On July 29, 2019, Chancellor Andre G. Bouchard of the Delaware Court of Chancery dismissed a stockholder derivative action asserting breaches of fiduciary duty claims against the directors of J.C. Penney Company, Inc. for failure to make a pre-suit demand on the board. Rojas v. Ellison, C.A. No. 2018-0755-AGB (Del. Ch. July 29, 2019). After the Los Angeles City Attorney initiated litigation against the company asserting violations of California’s consumer protection laws, plaintiff filed this derivative action alleging that the company’s directors consciously disregarded their responsibility to oversee the company’s compliance with laws governing price-comparison advertising. Repeating past statements of the Court about the difficulty of proving director liability for a failure to monitor corporate affairs—known as a Caremark claim—Chancellor Bouchard determined that the complaint failed to plead facts demonstrating that the directors would face a substantial likelihood of personal liability. In particular, the Court found that a settlement of a consumer class action suit without any admission of liability was not a “red flag” with respect to any ongoing violations of law. Therefore, the Court concluded that pre-suit demand on the board was not excused.
The Court explained that to plead a substantial likelihood of liability under Caremark, a stockholder must allege particularized facts showing that either (1) “the directors utterly failed to implement any reporting or information system or controls” or (2) “having implemented such a system or controls, [the directors] consciously failed to monitor or oversee its operations thus disabling themselves from being informed of risks or problems requiring their attention.” In this case, the Court rejected plaintiff’s “faint-hearted” attempt to satisfy the first prong because the complaint and documents incorporated therein made it clear that the company “had a board-level reporting system in place . . . to monitor the Company’s compliance with laws and regulations.” As to the second prong, the Court noted that the typical way to satisfy this standard is by demonstrating that the board was “alerted to evidence of illegality—the proverbial red flag.” But Court found none here.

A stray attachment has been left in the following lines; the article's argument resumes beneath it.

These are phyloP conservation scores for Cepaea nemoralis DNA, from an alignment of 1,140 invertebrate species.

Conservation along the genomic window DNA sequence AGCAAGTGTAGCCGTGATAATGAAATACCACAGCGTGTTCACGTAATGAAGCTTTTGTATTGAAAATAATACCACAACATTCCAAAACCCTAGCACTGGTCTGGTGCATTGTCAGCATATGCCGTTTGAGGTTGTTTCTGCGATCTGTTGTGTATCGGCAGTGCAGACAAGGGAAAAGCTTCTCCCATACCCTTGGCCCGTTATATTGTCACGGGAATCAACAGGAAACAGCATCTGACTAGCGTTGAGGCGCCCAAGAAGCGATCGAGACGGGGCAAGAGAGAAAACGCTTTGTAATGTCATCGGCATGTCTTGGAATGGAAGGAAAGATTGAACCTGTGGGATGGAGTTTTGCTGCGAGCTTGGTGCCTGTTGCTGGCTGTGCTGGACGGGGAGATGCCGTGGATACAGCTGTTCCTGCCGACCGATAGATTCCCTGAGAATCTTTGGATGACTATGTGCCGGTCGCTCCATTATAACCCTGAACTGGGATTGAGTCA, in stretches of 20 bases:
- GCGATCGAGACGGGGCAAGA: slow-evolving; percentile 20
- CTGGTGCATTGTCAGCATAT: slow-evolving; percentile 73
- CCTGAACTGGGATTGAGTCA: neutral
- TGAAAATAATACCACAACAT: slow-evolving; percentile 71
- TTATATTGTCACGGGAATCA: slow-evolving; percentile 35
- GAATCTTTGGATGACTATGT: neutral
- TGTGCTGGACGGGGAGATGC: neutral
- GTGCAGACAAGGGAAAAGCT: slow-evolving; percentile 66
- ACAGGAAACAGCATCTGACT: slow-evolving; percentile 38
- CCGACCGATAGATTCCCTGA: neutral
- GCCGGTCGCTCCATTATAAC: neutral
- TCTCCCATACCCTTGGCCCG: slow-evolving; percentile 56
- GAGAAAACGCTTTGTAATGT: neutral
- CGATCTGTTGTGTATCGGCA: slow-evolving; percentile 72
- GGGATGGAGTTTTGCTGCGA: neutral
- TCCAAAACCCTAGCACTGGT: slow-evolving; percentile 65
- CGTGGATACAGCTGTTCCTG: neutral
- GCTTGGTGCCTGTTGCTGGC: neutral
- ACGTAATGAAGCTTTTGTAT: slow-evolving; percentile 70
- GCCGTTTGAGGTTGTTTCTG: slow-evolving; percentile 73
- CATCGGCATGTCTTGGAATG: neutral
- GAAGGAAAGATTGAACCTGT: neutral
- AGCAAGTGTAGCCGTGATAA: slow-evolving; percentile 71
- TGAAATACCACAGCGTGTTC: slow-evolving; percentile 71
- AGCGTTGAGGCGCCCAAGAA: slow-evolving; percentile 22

More specifically, plaintiff’s attempted reliance on the consumer class action settlement as a red flag was unavailing. As the Court explained: A settlement of litigation or a warning from a regulatory authority could constitute a red flag, “[b]ut the obverse also is true—such actions do not necessarily demonstrate that a corporation’s directors knew or should have known that the corporation was violating the law.” Here, the Court concluded that the settlement did not give rise to an inference that the directors were on notice of ongoing violations of the law. The Court noted that when the class action litigation was discussed with the board, it was “in terms of a settlement . . . without any admission of liability, with an express acknowledgement that the Company was not then violating any federal or California laws, and with a commitment to implement a program to ensure continued compliance with California’s price-comparison laws going forward.” The Court also rejected the implication that the “sheer amount of the settlement payment ($50 million)” and the loss of motions in the consumer class were sufficient to render pre-suit demand excused. In this regard, the Court highlighted that the suit was a “purely civil matter of the type that commercial parties routinely settle after motion practice.”